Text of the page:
BY LAST FRIDAY, Pete Wagner al-ready had
compiled several nice, neat packages of newspaper clips about the extravaganza
he and his Brain Trust 1985 buddies had staged two days earlier. The photographic
image of Wagner is no stranger to local newsprint and videotape, and neither
are statements attributed to him. In 1975, while he was a cartoonist,
for the Minnesota Daily, he painted the word FUCK on his forehead and
walked up to evangelist Brother Jed (see adjoining story) to plant a big
kiss on his cheek. Wagner lost his job, but gained a reputation as a latter-day
Yippie. The big event last Wednesday was the highly publicized All-Purpose
(Generic) Demonstration on the University of Minnesota's Northrop Mall.
The purpose of the demonstration, as Wagner explained in the days preceding
it, was to show people that fun and political activism aren't mutually
exclusive terms. People were encouraged to attend and demonstrate any
kind of beef they might have, no matter how silly. Laird Brooks Schmidt
showed up with a campaign he called Take Over Television. Someone else
walked around with a message imploring record buyers not to subsidize
dead rock stars. A wild right winger named Joe Head, who tours the country
towing a full-scale replica of the Liberty Bell, also was there. A ways
away, in front of Coffman Union, Brother Jed and the Destroyers were treating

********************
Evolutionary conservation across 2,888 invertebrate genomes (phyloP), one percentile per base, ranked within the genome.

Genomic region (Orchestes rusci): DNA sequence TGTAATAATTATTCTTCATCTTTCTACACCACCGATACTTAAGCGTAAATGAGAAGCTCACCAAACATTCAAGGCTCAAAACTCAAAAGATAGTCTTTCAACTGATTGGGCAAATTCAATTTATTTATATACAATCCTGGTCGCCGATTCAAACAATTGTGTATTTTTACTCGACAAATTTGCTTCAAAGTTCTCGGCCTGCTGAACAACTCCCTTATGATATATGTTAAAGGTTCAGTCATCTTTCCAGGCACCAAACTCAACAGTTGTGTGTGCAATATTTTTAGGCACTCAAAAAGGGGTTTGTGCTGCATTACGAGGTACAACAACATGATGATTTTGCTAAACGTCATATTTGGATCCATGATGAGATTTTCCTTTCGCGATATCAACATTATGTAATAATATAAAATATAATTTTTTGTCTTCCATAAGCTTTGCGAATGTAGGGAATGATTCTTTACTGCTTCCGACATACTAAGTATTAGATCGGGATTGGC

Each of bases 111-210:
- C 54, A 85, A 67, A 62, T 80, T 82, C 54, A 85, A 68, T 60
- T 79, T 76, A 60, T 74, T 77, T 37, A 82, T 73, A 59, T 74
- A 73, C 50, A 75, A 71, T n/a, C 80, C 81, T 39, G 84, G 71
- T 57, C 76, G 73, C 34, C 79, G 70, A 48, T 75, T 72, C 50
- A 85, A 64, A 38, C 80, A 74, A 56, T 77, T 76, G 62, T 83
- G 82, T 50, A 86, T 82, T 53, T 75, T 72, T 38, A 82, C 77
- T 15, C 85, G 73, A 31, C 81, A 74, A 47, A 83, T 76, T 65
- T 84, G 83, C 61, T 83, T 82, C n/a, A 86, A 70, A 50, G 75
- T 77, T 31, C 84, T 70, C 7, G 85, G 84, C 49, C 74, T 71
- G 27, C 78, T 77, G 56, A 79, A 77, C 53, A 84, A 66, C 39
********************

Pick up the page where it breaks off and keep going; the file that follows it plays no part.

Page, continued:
the crowd to high comedy. The value of the demonstration is debatable.
Some people thought the whole thing was rather silly. Wagner, of course
defends it. "For what it was intended to do, it did what it should have,"
he said. And what is that? In a manner of speaking, he said, it was a
consciousness raiser for people who have never been in a demonstration.
It was an effort to show people that political gatherings don't have to
be so horribly dull, as they usually are. Demonstrations, - generic -
or otherwise, provide the "best potential for expression of alternative
ideas for radicals and other people who don't have access to the media,"
he said. Wagner calls himself a "political artist," and that if organizing
the generic demonstration can be considered an art form, he is therefore
attempting to articulate the "highest possible consciousness." Such is
his definition of art. "I want to create a focal point for the mass culture
to use as a means of integrating political ideals into itself. I want
to reach the ladies who shop at K-Mart." Previous radicals, ones who were
active in the '60s, were too smug, too elite, Wagner believes. They underestimated
the intelligence of potential allies and offended them with their snobbery.
"If you insist on imposing values of the college subculture on people
you're never going to get anywhere"' he said. Wagner now has plans for
other generic demonstrations, going national with them. This week, he
is talking with former Brain Trusters now living in Chicago and Ithaca,
N.Y., about organizing similar demonstrations there.